I hope sharing this process helps you to decide if you want to tackle echoing a curve within a quilt.

My next posting will talk about how I did the machine appliqué  on the inside curves of a cut-out circle, and machine binding.

 

Deconstructing my Friendship Star Quilt – Lessons Learned Part 1 of 3

Lately I’ve been working on too many projects at the same time and made the commitment to get ONE completely done!  So here it is; my Friendship Star quilt.

Friendship Star1

The print fabrics in this quilt were purchased about three years ago during a guild fundraiser that was held at a sewing machine store I was visiting.  Members were selling off fat-quarters and other small cuts from their stash.  I really liked this multicolored print so bought the small amount they had, plus the complementary yellow print.  After moving them around several times on my shelves while looking for other things, I decided to dive in and use them for something.  The “something” is a Friendship Star quilt that finished at 37″ x 47 1/2″.

Here is a link to a good tutorial by the Crafty Gemini on how to make a Friendship Star block for those who have not yet tried one: Friendship Star

I also decided to try some new techniques so I incorporated the following:

1.  Dense, straight-line quilting (1/2 inch apart)

2.  Echoing curves around the circles

3.  Doing machine applique on the inside curves of a circle cut into a rectangle

4. Machine binding using a different technique than I normally use

Lessons Learned # 1 – Straight Line Quilting

Patience, patience, patience.  That’s what it takes to do straight line quilting :).  To plan the quilting I decided to tackle it by sections.  The top and bottom sections of the quilt are straight horizontal lines quilted 1/2″ apart.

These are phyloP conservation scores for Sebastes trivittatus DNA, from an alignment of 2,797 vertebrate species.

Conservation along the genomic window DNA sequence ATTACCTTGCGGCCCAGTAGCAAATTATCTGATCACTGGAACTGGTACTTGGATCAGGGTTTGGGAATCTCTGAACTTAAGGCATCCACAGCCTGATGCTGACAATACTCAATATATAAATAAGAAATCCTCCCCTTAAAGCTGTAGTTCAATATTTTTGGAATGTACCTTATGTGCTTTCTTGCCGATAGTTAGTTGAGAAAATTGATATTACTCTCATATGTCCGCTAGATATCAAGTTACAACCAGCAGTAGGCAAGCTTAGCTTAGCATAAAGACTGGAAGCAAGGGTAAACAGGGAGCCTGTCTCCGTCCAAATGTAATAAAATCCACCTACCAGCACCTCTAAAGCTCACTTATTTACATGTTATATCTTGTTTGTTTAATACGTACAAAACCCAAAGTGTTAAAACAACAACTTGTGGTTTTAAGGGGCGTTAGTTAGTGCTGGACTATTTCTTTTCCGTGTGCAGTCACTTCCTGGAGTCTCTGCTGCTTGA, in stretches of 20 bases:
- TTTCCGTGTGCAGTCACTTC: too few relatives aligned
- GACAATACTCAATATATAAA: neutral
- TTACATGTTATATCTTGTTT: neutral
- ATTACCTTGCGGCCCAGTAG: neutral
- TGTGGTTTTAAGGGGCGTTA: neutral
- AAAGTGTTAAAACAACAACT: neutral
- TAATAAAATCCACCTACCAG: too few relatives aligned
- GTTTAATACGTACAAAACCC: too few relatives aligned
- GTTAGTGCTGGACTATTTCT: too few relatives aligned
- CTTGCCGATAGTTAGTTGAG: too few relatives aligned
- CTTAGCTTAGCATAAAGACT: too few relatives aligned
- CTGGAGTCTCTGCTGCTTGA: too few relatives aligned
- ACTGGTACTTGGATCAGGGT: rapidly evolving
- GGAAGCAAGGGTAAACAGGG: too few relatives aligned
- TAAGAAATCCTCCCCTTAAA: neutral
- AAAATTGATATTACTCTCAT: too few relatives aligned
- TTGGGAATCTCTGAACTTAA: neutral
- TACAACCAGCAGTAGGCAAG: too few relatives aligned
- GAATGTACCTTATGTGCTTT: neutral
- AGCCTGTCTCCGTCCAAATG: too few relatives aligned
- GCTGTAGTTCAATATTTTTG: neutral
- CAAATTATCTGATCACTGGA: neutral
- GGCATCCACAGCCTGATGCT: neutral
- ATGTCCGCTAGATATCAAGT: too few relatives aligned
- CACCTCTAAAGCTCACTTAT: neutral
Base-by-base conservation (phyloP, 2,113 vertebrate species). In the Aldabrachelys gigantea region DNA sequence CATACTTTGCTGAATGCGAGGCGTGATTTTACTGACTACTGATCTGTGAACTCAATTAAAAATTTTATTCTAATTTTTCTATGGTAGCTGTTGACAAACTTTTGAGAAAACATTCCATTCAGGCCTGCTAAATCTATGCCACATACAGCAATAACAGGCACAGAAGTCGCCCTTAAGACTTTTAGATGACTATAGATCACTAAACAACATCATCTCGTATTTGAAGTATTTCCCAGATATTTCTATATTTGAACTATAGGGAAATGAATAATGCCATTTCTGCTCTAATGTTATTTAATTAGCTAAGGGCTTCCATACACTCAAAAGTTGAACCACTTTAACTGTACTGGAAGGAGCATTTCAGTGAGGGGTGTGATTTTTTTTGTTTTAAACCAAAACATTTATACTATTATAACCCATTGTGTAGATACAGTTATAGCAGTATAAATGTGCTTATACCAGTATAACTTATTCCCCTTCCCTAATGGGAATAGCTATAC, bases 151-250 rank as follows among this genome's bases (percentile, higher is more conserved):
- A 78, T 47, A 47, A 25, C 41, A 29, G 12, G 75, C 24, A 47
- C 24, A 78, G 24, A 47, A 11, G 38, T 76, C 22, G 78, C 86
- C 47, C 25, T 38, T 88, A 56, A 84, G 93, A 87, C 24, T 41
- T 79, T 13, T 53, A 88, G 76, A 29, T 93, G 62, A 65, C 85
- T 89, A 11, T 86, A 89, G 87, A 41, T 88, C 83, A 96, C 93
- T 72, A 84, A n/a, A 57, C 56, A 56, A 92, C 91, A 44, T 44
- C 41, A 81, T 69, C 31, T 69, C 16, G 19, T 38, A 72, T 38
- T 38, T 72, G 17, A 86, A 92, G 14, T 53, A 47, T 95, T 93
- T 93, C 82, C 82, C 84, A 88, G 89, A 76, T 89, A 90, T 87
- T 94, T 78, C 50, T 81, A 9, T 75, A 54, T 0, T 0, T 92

Horizontal Example

The middle of the quilt is made up of three blocks; the center star flanked by squares on which I appliqued circles and a rectangle with the center cut out.

The center star block was quilted with diagonal lines 1/2″ apart.

Diagonal Example

The two blocks with applique consist of 1/2″ apart vertical lines, but on one side of each circle I opted to “echo” the curved edges.

Friend Star 4 curve

Echo Example 2

No Marking Straight Line Quilting – Here’s How I Did It

Step 1 – I measured the size of the area I wanted to quilt with the horizontal lines.  From the top to the bottom of the first section, it equaled 14.5″.  So it was easy to tell I could sew lines of stitching 1/2″ apart and it would fill the space just fine.

Top Horz Quilting

Step 2 – My sewing machine lets me adjust the needle position.  So my plan was to use the side of my foot as my guide, adjusting the needle position so that there would be 1/2″ from the side to the needle.  As fate had it, I didn’t need to adjust the position at all.  In the center position it measured 1/2″ from the side of my foot.

Horz Quilt Up

So I lined up the side of my foot along the bottom seam of my section and started stitching the bottom row first and worked towards the top, lining up the side of my foot with each line of stitching as I moved up the quilt.  My thought was that I could continue to smooth out the surface of the quilt as needed by working from bottom to top.  No matter how well you pin, once you start quilting the fabric will always shift somewhat.

Wrinkles

I followed this same process on the bottom section after I finished quilting the middle blocks.

Battling Curved Line Endings

As careful as I was trying to keep my lines straight, I suddenly noticed I was curving my lines at the beginning of some of the rows!  I think what happened is that as I tried to set my needle at the right starting point for my line, I shifted the quilt a little at one point, then continued to follow that “off” line for a few more rows until I noticed my error!

So to correct that going forward, I took a small piece of painters tape and lined it up with the edge of a straight row so that I could place the edge of my foot against it and know I was starting off correctly.

Curved Lines

IMPORTANT TIP:  Look at each line after you’ve sewn it to be sure if something got “off” you can correct it for your next row.

I never felt any wobble I made was bad enough to rip out.  It keeps things real…right?

So that’s how I approached my horizontal straight-line quilting.  Part 2 will discuss the diagonal quilting and circle echo technique I used plus the adventure of doing machine applique on inside curves of a circle.

Part 3 is on the machine binding technique I used.